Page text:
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Q: My 5-year daughter keeps misbehaving at school. The school uses a red, yellow, and green light system for behavior, and my daughter almost always comes home with a yellow or red light. Her teacher says that our daughter often tries to grab other student’s work, won’t stay standing in line, doesn’t sit quietly during reading time, and often talks when the teacher is talking. At home, she’s sweet and very obedient. We’ve tried talking with her about what she needs to do better at school, and she promises that she will, but nothing works! Help!

 

A: It’s a good start that she’s obedient at home. I’ll wager that her home environment has fewer rules and less structure than her school environment. When you look at the conflict areas, it’s almost entirely in things that are unique to a school setting: standing in line, being quiet while the teacher is talking, and being told not to touch other students’ things. So, the primary issue is her adjustment to a very structured environment, with new expectations for her behavior.

So, she’s not ready to follow all the new rules, all the time. Unfortunately, constantly getting sent home with a yellow or red light will make her feel negatively about school, and she’ll start to feel that it’s impossible to be “good” all day. After all, she hasn’t succeeded in doing this regularly yet. What often happens is that kids will start to view themselves as “bad” and will give up on even trying to behave. From their perspective, what’s the point? They’ll just mess up again anyways, even if they tried really hard not to. Not to mention, if their indiscretion happens early in the morning and they have already earned a red light, they have no incentive to keep their behavior good for the rest of the day.

I would recommend breaking up her behavior evaluations into smaller segments. Instead of making it the “impossible” goal of being good all day, maybe break the day up into thirds. She’ll get a color rating for the morning hours, the midday hours, and the afternoon hours. Having to behave for shorter amounts of time will take the pressure off, and help her manage her emotions better when there’s a realistic end in sight.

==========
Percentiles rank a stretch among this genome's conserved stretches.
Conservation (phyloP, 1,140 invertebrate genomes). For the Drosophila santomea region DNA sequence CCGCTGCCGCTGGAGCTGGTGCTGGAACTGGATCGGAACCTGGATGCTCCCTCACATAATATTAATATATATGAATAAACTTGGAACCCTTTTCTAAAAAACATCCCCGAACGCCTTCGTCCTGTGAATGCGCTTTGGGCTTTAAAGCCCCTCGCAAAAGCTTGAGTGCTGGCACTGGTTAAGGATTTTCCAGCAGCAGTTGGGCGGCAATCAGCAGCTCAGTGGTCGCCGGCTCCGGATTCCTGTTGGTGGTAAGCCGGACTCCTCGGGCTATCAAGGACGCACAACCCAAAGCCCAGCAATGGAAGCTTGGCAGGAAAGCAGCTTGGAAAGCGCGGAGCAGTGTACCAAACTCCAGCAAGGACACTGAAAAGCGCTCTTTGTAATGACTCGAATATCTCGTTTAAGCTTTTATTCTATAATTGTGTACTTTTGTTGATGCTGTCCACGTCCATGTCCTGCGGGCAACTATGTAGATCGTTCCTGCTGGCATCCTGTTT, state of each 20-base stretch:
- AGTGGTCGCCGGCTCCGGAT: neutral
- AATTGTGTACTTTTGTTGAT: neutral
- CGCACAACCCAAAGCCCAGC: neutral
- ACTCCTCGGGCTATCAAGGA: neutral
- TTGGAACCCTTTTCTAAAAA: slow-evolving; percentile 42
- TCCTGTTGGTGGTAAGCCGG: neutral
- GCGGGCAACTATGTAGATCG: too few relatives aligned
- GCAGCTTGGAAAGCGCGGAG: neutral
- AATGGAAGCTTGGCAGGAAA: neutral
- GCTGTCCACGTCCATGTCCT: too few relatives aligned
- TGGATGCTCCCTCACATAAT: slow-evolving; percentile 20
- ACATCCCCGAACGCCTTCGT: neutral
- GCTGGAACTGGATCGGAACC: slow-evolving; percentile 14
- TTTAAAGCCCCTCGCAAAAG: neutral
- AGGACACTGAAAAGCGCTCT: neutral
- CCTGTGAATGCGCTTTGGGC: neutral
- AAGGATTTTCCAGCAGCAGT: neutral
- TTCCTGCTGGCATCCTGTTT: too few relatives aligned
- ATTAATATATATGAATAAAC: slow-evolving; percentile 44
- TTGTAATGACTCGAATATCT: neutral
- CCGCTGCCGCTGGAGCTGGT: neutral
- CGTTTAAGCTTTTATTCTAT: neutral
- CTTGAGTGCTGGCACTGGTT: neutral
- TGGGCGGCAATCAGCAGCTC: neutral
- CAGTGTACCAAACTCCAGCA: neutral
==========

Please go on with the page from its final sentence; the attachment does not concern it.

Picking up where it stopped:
I’ve found that positive reinforcement works very well, so I would recommend giving her a reward for each green light she gets during the day. It can be a small sticker, a new marble, or another small toy for a collection. Make sure you draw attention to how good she was, how hard she worked to earn that green rating, and therefore, how she directly earned that object she wants. Immediate rewards for good behavior are great for small kids who don’t really understand long-term planning.

I would caution to make the rewards somewhat small; it should be enough to make her feel accomplished, but not so much that it impacts her life significantly. You don’t want to create the expectation of a big, expensive toy for every time she behaves herself. That’s just asking for disaster when you wean her off the rewards.

If she does have a concept of saving for the long term, you could even use green ratings as a currency: give her a green bingo chip for each green rating she gets, and she can save them up to spend on a bigger toy or activity she wants. Perhaps the new Barbie costs 15 green chips, and the Lego Star Wars set costs 45. Going to the zoo might cost 60 green chips. Saving for big objects can help reinforce the idea that constant hard work will pay off in the end. A side benefit of this option is that counting her chips with her (and calculating how much she should save) can be a good math activity, too.

If she is attached to the green chips, but doesn’t mind getting red ones either, you may want to have the red be “opposite chips” which cancel out a green one. Always provide advance notice if you change the way chips are counted, though, so kids have a chance to modify their behavior appropriately.

Sometimes I use the idea of currency with my older students, especially if they have trouble motivating themselves to complete lots of homework. If they work on their essay every day for the next two weeks, I’ll bring over the HTC Vive and we can do a Virtual Reality session instead of more school practice, for example.

As her behavior improves, you can reduce the amount of sections in the day. Reduce it to mornings/afternoons, and eventually to the entire day. It might be difficult to wean her off the constant prizes, but in my experience, most kids don’t mind too much. And in the end, they feel far more empowered to control their behavior than they did before.